Our decisions have, time and again, declared that the Takings Clause protects private property rights as state law creates and defines them. By securing such established property rights, the Takings Clause protects individuals from being forced to bear the full weight of actions that should be borne by the public at large. The majority’s new, malleable definition of “private property”—adopted solely “for purposes of th[e] takings inquiry,”—undermines that protection.[78]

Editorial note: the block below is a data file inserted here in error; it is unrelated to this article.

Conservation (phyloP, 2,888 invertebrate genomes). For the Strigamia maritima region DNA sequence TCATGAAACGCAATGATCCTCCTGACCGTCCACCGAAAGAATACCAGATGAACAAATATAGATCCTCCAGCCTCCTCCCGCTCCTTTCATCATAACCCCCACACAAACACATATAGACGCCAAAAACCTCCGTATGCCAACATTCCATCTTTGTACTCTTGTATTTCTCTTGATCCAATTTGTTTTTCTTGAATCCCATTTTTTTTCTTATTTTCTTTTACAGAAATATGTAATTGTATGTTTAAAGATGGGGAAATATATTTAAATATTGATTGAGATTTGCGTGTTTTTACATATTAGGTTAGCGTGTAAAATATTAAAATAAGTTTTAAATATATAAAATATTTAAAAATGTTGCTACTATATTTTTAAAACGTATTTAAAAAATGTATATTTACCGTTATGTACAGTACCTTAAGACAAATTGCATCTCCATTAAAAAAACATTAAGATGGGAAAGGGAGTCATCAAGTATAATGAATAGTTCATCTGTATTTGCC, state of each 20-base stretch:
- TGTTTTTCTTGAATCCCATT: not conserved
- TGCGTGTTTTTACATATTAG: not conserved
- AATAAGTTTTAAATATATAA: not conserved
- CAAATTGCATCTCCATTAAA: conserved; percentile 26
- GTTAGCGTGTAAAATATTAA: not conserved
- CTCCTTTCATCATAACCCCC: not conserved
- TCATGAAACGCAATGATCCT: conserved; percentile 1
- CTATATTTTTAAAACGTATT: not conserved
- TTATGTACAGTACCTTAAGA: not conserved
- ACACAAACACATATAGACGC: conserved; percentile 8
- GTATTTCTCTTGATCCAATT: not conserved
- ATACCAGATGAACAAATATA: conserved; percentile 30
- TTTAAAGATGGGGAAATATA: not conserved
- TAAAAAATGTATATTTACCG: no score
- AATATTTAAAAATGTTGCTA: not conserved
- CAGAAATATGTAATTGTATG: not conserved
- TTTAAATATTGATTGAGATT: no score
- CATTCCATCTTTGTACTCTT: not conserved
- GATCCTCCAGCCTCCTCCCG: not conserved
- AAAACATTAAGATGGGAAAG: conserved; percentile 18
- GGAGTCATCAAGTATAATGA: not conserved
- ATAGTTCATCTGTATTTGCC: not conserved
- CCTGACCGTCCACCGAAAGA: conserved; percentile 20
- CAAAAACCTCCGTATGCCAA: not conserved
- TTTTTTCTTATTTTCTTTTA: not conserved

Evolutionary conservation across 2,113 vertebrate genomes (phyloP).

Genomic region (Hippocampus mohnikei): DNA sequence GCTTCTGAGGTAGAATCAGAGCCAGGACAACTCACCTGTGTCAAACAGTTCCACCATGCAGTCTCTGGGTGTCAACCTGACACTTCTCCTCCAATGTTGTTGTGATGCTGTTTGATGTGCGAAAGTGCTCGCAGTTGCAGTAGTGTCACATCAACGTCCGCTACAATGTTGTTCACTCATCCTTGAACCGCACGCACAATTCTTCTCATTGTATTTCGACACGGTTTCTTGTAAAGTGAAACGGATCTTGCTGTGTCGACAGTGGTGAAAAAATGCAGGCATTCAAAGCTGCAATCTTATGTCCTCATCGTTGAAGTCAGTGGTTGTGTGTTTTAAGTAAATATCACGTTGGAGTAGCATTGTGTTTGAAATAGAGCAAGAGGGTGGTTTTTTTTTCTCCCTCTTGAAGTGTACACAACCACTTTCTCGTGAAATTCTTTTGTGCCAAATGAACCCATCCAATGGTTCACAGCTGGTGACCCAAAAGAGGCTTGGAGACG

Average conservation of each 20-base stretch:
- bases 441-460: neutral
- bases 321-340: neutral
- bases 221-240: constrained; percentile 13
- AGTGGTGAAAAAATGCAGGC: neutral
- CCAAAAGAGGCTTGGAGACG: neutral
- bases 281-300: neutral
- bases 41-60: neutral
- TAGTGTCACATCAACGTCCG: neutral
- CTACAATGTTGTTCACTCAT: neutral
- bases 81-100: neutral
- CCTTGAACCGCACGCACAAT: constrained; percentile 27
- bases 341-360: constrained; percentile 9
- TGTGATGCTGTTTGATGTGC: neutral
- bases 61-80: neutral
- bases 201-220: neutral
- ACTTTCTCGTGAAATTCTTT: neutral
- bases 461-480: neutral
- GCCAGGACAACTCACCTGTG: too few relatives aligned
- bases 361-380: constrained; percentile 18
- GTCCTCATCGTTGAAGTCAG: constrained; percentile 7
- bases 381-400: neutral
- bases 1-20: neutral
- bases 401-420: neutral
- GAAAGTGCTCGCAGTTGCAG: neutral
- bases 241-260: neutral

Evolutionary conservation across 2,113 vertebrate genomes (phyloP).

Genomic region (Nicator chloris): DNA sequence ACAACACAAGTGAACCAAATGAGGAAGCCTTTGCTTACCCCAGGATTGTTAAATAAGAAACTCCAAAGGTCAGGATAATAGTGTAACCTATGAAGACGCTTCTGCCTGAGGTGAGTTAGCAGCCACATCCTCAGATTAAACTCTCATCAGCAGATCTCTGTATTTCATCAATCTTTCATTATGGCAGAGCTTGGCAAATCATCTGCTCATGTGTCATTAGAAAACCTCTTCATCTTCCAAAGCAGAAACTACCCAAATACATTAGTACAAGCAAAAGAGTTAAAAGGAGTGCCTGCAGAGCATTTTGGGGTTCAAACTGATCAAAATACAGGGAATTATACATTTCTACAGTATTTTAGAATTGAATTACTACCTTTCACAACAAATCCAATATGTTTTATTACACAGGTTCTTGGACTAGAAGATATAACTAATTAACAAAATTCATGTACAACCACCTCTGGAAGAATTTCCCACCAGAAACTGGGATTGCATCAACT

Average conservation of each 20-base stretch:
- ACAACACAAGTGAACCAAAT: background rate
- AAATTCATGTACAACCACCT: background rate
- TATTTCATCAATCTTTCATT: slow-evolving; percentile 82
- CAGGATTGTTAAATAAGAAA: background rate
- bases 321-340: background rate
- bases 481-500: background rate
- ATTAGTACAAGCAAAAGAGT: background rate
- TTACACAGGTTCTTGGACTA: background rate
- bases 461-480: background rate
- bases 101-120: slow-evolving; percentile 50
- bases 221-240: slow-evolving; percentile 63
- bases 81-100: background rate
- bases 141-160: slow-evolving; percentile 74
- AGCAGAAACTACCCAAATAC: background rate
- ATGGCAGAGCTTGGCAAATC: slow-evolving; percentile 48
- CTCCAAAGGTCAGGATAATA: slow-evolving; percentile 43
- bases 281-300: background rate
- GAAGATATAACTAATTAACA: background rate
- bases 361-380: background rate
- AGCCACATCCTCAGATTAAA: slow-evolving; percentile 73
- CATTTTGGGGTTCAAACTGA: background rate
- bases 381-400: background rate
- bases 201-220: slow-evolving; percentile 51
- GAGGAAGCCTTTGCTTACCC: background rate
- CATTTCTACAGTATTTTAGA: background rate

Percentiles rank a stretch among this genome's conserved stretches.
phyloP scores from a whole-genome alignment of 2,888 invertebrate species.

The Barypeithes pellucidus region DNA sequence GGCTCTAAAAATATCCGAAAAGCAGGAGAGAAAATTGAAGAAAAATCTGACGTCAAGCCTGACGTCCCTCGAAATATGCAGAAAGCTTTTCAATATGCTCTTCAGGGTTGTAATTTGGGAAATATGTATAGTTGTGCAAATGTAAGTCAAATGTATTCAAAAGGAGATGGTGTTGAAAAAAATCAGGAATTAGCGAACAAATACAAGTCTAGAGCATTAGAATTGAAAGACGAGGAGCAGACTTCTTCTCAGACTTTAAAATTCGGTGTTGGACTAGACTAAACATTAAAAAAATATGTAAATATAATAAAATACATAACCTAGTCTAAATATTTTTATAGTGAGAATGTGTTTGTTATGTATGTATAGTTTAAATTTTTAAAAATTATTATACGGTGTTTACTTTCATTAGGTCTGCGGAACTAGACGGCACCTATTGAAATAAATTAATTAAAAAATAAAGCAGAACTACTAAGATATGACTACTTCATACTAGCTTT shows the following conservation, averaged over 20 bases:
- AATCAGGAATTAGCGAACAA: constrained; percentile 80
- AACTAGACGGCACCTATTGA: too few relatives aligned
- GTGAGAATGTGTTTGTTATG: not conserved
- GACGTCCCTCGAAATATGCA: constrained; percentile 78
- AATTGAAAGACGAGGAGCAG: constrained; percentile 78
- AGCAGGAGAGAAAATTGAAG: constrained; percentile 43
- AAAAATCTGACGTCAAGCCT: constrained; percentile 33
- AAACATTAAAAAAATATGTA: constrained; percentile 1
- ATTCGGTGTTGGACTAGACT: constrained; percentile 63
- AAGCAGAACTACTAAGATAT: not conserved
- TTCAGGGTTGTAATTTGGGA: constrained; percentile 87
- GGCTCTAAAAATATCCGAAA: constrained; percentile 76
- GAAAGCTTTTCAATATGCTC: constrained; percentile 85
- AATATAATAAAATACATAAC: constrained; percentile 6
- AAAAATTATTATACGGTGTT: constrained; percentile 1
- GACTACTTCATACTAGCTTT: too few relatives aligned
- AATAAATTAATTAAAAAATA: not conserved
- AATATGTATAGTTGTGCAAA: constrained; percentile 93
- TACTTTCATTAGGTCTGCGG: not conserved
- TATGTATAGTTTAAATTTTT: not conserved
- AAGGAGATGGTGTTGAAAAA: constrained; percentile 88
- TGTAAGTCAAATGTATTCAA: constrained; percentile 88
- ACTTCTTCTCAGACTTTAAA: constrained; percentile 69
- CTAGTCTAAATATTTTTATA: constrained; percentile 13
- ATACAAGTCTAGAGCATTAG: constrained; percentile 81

To put this point in its simplest form, one vice of the Kennedy formulation is that it undermines the “settled expectations” on which any system of property rights depends. However, what the Chief Justice does not ask is whether, and if so how, the entire regulatory-takings framework of Penn Central is reconcilable with the Taking Clause’s purpose of protecting property rights. As the second part of this article explains, whatever reasons the Chief Justice has for disliking the ad hoc judgments on the question of what is the proper parcel apply with equal force to the use of the Penn Central balancing test that he accepts?[79]